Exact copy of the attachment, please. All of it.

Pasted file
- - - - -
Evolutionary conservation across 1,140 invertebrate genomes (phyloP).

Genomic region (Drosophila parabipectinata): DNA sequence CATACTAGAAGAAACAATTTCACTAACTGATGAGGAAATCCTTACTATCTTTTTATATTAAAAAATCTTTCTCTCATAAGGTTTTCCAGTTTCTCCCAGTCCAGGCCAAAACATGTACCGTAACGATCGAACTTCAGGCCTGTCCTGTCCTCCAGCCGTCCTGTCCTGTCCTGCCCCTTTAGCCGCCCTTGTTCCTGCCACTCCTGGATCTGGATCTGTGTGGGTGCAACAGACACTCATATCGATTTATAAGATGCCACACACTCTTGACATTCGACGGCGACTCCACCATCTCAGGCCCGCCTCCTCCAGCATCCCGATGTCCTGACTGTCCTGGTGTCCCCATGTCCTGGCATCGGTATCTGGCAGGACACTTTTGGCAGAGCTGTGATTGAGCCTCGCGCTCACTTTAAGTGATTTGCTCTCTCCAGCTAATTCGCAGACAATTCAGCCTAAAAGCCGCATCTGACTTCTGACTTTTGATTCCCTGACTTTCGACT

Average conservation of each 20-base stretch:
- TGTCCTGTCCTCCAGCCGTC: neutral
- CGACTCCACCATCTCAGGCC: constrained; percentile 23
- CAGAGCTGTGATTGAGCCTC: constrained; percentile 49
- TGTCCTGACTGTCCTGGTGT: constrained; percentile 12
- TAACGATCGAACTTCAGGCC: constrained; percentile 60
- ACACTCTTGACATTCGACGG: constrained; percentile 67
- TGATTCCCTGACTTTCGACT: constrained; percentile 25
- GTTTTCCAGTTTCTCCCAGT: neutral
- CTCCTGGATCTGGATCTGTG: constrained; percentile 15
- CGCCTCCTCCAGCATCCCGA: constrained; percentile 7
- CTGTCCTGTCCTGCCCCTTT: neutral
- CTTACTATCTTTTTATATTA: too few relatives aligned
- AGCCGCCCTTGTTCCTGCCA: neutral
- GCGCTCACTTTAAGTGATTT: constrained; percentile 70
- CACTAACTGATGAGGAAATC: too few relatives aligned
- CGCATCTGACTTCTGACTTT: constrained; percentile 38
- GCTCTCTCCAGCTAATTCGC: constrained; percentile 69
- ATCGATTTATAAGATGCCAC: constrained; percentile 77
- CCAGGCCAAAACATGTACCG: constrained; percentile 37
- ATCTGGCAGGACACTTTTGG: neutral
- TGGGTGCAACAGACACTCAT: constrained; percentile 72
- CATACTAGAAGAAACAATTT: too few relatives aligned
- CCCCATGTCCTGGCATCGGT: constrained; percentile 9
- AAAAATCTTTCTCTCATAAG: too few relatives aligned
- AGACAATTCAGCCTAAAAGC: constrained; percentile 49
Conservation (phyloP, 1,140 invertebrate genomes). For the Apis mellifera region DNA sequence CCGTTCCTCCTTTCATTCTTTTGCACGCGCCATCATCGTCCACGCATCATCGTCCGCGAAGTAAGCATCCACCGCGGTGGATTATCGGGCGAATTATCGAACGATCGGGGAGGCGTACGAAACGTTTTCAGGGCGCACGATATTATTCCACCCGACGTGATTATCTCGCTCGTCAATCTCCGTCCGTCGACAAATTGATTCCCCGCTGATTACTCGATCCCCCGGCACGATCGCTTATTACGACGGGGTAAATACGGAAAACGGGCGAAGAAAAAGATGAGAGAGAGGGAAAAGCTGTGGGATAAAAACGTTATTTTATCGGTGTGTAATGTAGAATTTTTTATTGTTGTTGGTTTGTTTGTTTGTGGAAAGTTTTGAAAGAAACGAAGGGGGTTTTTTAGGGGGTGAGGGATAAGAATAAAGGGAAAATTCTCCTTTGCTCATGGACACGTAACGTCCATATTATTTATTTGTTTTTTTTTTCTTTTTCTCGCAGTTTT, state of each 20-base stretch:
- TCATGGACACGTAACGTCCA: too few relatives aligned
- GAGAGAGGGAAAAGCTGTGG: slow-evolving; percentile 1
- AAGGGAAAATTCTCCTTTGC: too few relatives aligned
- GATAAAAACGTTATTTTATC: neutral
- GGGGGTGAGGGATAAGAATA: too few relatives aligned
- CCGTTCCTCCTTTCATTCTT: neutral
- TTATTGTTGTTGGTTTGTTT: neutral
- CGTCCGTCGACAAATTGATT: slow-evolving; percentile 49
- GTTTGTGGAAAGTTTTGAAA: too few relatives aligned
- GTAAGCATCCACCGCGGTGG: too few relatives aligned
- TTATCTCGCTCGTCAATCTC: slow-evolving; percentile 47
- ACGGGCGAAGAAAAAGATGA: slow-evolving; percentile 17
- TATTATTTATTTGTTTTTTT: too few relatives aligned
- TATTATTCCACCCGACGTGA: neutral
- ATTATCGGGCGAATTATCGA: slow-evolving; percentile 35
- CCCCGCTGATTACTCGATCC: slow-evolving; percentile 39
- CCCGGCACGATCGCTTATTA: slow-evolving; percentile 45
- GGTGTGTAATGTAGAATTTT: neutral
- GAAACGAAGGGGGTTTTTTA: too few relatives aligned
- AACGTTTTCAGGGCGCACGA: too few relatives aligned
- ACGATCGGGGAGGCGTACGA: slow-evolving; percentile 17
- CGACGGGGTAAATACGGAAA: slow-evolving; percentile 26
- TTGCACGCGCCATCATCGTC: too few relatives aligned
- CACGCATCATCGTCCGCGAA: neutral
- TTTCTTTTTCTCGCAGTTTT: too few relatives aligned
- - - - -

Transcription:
Evolutionary conservation across 1,140 invertebrate genomes (phyloP).

Genomic region (Drosophila parabipectinata): DNA sequence CATACTAGAAGAAACAATTTCACTAACTGATGAGGAAATCCTTACTATCTTTTTATATTAAAAAATCTTTCTCTCATAAGGTTTTCCAGTTTCTCCCAGTCCAGGCCAAAACATGTACCGTAACGATCGAACTTCAGGCCTGTCCTGTCCTCCAGCCGTCCTGTCCTGTCCTGCCCCTTTAGCCGCCCTTGTTCCTGCCACTCCTGGATCTGGATCTGTGTGGGTGCAACAGACACTCATATCGATTTATAAGATGCCACACACTCTTGACATTCGACGGCGACTCCACCATCTCAGGCCCGCCTCCTCCAGCATCCCGATGTCCTGACTGTCCTGGTGTCCCCATGTCCTGGCATCGGTATCTGGCAGGACACTTTTGGCAGAGCTGTGATTGAGCCTCGCGCTCACTTTAAGTGATTTGCTCTCTCCAGCTAATTCGCAGACAATTCAGCCTAAAAGCCGCATCTGACTTCTGACTTTTGATTCCCTGACTTTCGACT

Average conservation of each 20-base stretch:
- TGTCCTGTCCTCCAGCCGTC: neutral
- CGACTCCACCATCTCAGGCC: constrained; percentile 23
- CAGAGCTGTGATTGAGCCTC: constrained; percentile 49
- TGTCCTGACTGTCCTGGTGT: constrained; percentile 12
- TAACGATCGAACTTCAGGCC: constrained; percentile 60
- ACACTCTTGACATTCGACGG: constrained; percentile 67
- TGATTCCCTGACTTTCGACT: constrained; percentile 25
- GTTTTCCAGTTTCTCCCAGT: neutral
- CTCCTGGATCTGGATCTGTG: constrained; percentile 15
- CGCCTCCTCCAGCATCCCGA: constrained; percentile 7
- CTGTCCTGTCCTGCCCCTTT: neutral
- CTTACTATCTTTTTATATTA: too few relatives aligned
- AGCCGCCCTTGTTCCTGCCA: neutral
- GCGCTCACTTTAAGTGATTT: constrained; percentile 70
- CACTAACTGATGAGGAAATC: too few relatives aligned
- CGCATCTGACTTCTGACTTT: constrained; percentile 38
- GCTCTCTCCAGCTAATTCGC: constrained; percentile 69
- ATCGATTTATAAGATGCCAC: constrained; percentile 77
- CCAGGCCAAAACATGTACCG: constrained; percentile 37
- ATCTGGCAGGACACTTTTGG: neutral
- TGGGTGCAACAGACACTCAT: constrained; percentile 72
- CATACTAGAAGAAACAATTT: too few relatives aligned
- CCCCATGTCCTGGCATCGGT: constrained; percentile 9
- AAAAATCTTTCTCTCATAAG: too few relatives aligned
- AGACAATTCAGCCTAAAAGC: constrained; percentile 49
Conservation (phyloP, 1,140 invertebrate genomes). For the Apis mellifera region DNA sequence CCGTTCCTCCTTTCATTCTTTTGCACGCGCCATCATCGTCCACGCATCATCGTCCGCGAAGTAAGCATCCACCGCGGTGGATTATCGGGCGAATTATCGAACGATCGGGGAGGCGTACGAAACGTTTTCAGGGCGCACGATATTATTCCACCCGACGTGATTATCTCGCTCGTCAATCTCCGTCCGTCGACAAATTGATTCCCCGCTGATTACTCGATCCCCCGGCACGATCGCTTATTACGACGGGGTAAATACGGAAAACGGGCGAAGAAAAAGATGAGAGAGAGGGAAAAGCTGTGGGATAAAAACGTTATTTTATCGGTGTGTAATGTAGAATTTTTTATTGTTGTTGGTTTGTTTGTTTGTGGAAAGTTTTGAAAGAAACGAAGGGGGTTTTTTAGGGGGTGAGGGATAAGAATAAAGGGAAAATTCTCCTTTGCTCATGGACACGTAACGTCCATATTATTTATTTGTTTTTTTTTTCTTTTTCTCGCAGTTTT, state of each 20-base stretch:
- TCATGGACACGTAACGTCCA: too few relatives aligned
- GAGAGAGGGAAAAGCTGTGG: slow-evolving; percentile 1
- AAGGGAAAATTCTCCTTTGC: too few relatives aligned
- GATAAAAACGTTATTTTATC: neutral
- GGGGGTGAGGGATAAGAATA: too few relatives aligned
- CCGTTCCTCCTTTCATTCTT: neutral
- TTATTGTTGTTGGTTTGTTT: neutral
- CGTCCGTCGACAAATTGATT: slow-evolving; percentile 49
- GTTTGTGGAAAGTTTTGAAA: too few relatives aligned
- GTAAGCATCCACCGCGGTGG: too few relatives aligned
- TTATCTCGCTCGTCAATCTC: slow-evolving; percentile 47
- ACGGGCGAAGAAAAAGATGA: slow-evolving; percentile 17
- TATTATTTATTTGTTTTTTT: too few relatives aligned
- TATTATTCCACCCGACGTGA: neutral
- ATTATCGGGCGAATTATCGA: slow-evolving; percentile 35
- CCCCGCTGATTACTCGATCC: slow-evolving; percentile 39
- CCCGGCACGATCGCTTATTA: slow-evolving; percentile 45
- GGTGTGTAATGTAGAATTTT: neutral
- GAAACGAAGGGGGTTTTTTA: too few relatives aligned
- AACGTTTTCAGGGCGCACGA: too few relatives aligned
- ACGATCGGGGAGGCGTACGA: slow-evolving; percentile 17
- CGACGGGGTAAATACGGAAA: slow-evolving; percentile 26
- TTGCACGCGCCATCATCGTC: too few relatives aligned
- CACGCATCATCGTCCGCGAA: neutral
- TTTCTTTTTCTCGCAGTTTT: too few relatives aligned